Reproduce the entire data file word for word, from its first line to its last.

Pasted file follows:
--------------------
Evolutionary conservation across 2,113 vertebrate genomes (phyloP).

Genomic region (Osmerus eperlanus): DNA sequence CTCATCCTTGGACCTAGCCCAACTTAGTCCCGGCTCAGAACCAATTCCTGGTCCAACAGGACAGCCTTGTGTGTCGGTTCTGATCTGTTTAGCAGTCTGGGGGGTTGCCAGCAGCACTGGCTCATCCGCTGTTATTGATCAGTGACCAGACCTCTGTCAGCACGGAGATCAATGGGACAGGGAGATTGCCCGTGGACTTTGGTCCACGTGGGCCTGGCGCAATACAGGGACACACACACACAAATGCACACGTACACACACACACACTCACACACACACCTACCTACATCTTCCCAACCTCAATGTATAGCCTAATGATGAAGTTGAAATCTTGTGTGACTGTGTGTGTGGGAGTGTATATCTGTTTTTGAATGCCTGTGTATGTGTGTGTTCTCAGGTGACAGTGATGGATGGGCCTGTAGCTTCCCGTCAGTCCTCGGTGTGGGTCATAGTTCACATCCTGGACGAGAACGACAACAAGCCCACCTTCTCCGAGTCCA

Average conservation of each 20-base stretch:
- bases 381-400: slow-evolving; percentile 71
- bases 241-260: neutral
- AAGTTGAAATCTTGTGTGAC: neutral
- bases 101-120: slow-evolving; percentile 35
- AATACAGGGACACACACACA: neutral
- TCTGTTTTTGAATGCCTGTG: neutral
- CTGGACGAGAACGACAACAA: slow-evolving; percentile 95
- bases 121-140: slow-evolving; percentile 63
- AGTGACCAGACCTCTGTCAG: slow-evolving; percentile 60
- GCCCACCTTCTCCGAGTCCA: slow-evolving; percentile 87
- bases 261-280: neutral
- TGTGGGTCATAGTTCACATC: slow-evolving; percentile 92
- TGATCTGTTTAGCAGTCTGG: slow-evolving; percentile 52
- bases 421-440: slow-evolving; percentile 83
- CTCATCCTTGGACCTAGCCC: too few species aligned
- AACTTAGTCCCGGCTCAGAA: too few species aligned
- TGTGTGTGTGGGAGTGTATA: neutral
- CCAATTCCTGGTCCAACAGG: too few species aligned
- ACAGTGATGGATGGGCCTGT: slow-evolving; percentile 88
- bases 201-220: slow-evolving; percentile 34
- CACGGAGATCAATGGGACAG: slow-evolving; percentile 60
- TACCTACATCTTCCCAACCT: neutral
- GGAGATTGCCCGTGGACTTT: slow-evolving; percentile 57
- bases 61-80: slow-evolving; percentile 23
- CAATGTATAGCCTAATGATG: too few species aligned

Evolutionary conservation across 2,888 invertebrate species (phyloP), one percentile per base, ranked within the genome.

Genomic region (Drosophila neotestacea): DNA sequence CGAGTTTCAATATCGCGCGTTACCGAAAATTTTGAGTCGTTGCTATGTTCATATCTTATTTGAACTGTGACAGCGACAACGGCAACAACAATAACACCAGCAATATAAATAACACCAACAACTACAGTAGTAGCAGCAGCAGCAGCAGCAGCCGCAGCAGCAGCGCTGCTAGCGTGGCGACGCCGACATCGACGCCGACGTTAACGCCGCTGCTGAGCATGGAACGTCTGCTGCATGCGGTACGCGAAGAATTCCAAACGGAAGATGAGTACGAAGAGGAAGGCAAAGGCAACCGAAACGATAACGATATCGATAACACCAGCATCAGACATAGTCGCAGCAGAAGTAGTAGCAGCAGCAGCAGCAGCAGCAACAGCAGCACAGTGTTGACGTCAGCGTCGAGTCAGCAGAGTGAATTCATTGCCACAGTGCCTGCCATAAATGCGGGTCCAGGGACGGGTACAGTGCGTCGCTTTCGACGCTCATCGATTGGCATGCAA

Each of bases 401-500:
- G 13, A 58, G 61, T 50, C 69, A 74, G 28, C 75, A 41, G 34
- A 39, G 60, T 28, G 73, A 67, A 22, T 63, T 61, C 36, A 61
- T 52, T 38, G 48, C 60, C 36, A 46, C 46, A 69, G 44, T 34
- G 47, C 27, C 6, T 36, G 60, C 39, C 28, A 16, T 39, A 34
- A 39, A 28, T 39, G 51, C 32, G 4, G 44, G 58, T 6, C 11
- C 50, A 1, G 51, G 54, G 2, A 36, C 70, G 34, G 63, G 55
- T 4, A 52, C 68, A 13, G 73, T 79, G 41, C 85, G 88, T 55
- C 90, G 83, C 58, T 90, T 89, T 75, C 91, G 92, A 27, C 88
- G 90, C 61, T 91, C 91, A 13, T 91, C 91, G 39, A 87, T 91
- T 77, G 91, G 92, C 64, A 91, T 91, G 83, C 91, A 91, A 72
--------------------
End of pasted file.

Evolutionary conservation across 2,113 vertebrate genomes (phyloP).

Genomic region (Osmerus eperlanus): DNA sequence CTCATCCTTGGACCTAGCCCAACTTAGTCCCGGCTCAGAACCAATTCCTGGTCCAACAGGACAGCCTTGTGTGTCGGTTCTGATCTGTTTAGCAGTCTGGGGGGTTGCCAGCAGCACTGGCTCATCCGCTGTTATTGATCAGTGACCAGACCTCTGTCAGCACGGAGATCAATGGGACAGGGAGATTGCCCGTGGACTTTGGTCCACGTGGGCCTGGCGCAATACAGGGACACACACACACAAATGCACACGTACACACACACACACTCACACACACACCTACCTACATCTTCCCAACCTCAATGTATAGCCTAATGATGAAGTTGAAATCTTGTGTGACTGTGTGTGTGGGAGTGTATATCTGTTTTTGAATGCCTGTGTATGTGTGTGTTCTCAGGTGACAGTGATGGATGGGCCTGTAGCTTCCCGTCAGTCCTCGGTGTGGGTCATAGTTCACATCCTGGACGAGAACGACAACAAGCCCACCTTCTCCGAGTCCA

Average conservation of each 20-base stretch:
- bases 381-400: slow-evolving; percentile 71
- bases 241-260: neutral
- AAGTTGAAATCTTGTGTGAC: neutral
- bases 101-120: slow-evolving; percentile 35
- AATACAGGGACACACACACA: neutral
- TCTGTTTTTGAATGCCTGTG: neutral
- CTGGACGAGAACGACAACAA: slow-evolving; percentile 95
- bases 121-140: slow-evolving; percentile 63
- AGTGACCAGACCTCTGTCAG: slow-evolving; percentile 60
- GCCCACCTTCTCCGAGTCCA: slow-evolving; percentile 87
- bases 261-280: neutral
- TGTGGGTCATAGTTCACATC: slow-evolving; percentile 92
- TGATCTGTTTAGCAGTCTGG: slow-evolving; percentile 52
- bases 421-440: slow-evolving; percentile 83
- CTCATCCTTGGACCTAGCCC: too few species aligned
- AACTTAGTCCCGGCTCAGAA: too few species aligned
- TGTGTGTGTGGGAGTGTATA: neutral
- CCAATTCCTGGTCCAACAGG: too few species aligned
- ACAGTGATGGATGGGCCTGT: slow-evolving; percentile 88
- bases 201-220: slow-evolving; percentile 34
- CACGGAGATCAATGGGACAG: slow-evolving; percentile 60
- TACCTACATCTTCCCAACCT: neutral
- GGAGATTGCCCGTGGACTTT: slow-evolving; percentile 57
- bases 61-80: slow-evolving; percentile 23
- CAATGTATAGCCTAATGATG: too few species aligned

Evolutionary conservation across 2,888 invertebrate species (phyloP), one percentile per base, ranked within the genome.

Genomic region (Drosophila neotestacea): DNA sequence CGAGTTTCAATATCGCGCGTTACCGAAAATTTTGAGTCGTTGCTATGTTCATATCTTATTTGAACTGTGACAGCGACAACGGCAACAACAATAACACCAGCAATATAAATAACACCAACAACTACAGTAGTAGCAGCAGCAGCAGCAGCAGCCGCAGCAGCAGCGCTGCTAGCGTGGCGACGCCGACATCGACGCCGACGTTAACGCCGCTGCTGAGCATGGAACGTCTGCTGCATGCGGTACGCGAAGAATTCCAAACGGAAGATGAGTACGAAGAGGAAGGCAAAGGCAACCGAAACGATAACGATATCGATAACACCAGCATCAGACATAGTCGCAGCAGAAGTAGTAGCAGCAGCAGCAGCAGCAGCAACAGCAGCACAGTGTTGACGTCAGCGTCGAGTCAGCAGAGTGAATTCATTGCCACAGTGCCTGCCATAAATGCGGGTCCAGGGACGGGTACAGTGCGTCGCTTTCGACGCTCATCGATTGGCATGCAA

Each of bases 401-500:
- G 13, A 58, G 61, T 50, C 69, A 74, G 28, C 75, A 41, G 34
- A 39, G 60, T 28, G 73, A 67, A 22, T 63, T 61, C 36, A 61
- T 52, T 38, G 48, C 60, C 36, A 46, C 46, A 69, G 44, T 34
- G 47, C 27, C 6, T 36, G 60, C 39, C 28, A 16, T 39, A 34
- A 39, A 28, T 39, G 51, C 32, G 4, G 44, G 58, T 6, C 11
- C 50, A 1, G 51, G 54, G 2, A 36, C 70, G 34, G 63, G 55
- T 4, A 52, C 68, A 13, G 73, T 79, G 41, C 85, G 88, T 55
- C 90, G 83, C 58, T 90, T 89, T 75, C 91, G 92, A 27, C 88
- G 90, C 61, T 91, C 91, A 13, T 91, C 91, G 39, A 87, T 91
- T 77, G 91, G 92, C 64, A 91, T 91, G 83, C 91, A 91, A 72